"A sense of the divine" does not constitute proof of the existense of divine beings.
I have that sense myself.
I feel it as a sense of connectedness, this Alan Watts video tickles it in me.
Read William James or Sam Harris.
I had a good philosophy teacher: he taught me the informal fallacies and kicked me out the door with the admonition to ask questions and think.
One of those questions is that of epistemology: how do you know what you know?
That sense can just is also called the sense of the numinous;
2) a surpassing comprehension or understanding; mysterious." http://dictionary.reference.com/It is far older than the thundering Levantine war king of Sinai.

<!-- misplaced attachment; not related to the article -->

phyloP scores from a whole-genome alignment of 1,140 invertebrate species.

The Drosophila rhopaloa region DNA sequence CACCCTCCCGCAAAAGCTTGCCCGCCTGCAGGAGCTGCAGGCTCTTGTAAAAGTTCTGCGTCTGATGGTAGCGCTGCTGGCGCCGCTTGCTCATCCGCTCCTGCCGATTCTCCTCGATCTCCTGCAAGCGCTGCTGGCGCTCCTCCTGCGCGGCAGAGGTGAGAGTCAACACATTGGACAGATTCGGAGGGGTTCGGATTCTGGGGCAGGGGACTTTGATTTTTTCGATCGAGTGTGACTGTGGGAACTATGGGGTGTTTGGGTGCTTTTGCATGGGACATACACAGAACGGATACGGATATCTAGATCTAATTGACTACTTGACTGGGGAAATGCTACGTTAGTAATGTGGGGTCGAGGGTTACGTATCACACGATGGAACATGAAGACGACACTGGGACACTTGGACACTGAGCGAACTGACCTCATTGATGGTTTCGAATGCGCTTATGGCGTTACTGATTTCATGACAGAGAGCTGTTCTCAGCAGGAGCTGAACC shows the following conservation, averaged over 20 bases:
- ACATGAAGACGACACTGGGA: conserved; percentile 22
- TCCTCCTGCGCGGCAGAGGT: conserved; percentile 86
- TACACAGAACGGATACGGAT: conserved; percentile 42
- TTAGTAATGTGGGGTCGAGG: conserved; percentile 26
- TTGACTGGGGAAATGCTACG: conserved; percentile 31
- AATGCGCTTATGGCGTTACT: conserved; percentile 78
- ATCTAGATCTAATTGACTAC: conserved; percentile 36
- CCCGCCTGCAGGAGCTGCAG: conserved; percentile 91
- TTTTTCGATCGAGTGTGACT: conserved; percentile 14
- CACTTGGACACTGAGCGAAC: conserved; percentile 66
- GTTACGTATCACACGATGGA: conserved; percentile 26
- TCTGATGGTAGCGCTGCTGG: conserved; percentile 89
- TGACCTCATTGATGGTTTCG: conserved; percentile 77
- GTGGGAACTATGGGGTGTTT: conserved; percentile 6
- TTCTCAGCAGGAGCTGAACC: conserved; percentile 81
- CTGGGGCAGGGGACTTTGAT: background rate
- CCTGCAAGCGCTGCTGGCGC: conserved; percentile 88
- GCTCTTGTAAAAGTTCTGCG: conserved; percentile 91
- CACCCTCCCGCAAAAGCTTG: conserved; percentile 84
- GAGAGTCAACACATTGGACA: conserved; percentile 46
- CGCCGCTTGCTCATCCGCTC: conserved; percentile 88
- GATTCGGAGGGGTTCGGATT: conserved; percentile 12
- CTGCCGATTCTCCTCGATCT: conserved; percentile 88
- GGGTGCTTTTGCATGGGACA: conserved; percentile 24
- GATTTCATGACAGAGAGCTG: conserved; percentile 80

The fact that you, I and maybe everyone else has that sense does not say anything about how you, I or anyone else learned what we think we know about it.
You also have a sense of sight, but how did you acquire knowledge about the things you see? You did not know what the objects you perceived were until you were taught either by experience or other people once you were capable of understanding them even on a pre-verbal level.
The fact that you have a sense of hearing does not tell you what a sound signifies or a word means; that is learned.
The fact you sense the numinous says nothing about the properties or nature of what that sense perceives.
How did you come to identify that perception with an eternal, personal, omnipotent, purposeful, conscious being?
It does not follow.
In the same way the idea that some people must rule others is learned, the idea that something must rule everything is learned.
Neither the state nor gods exist except as ideas in people's minds.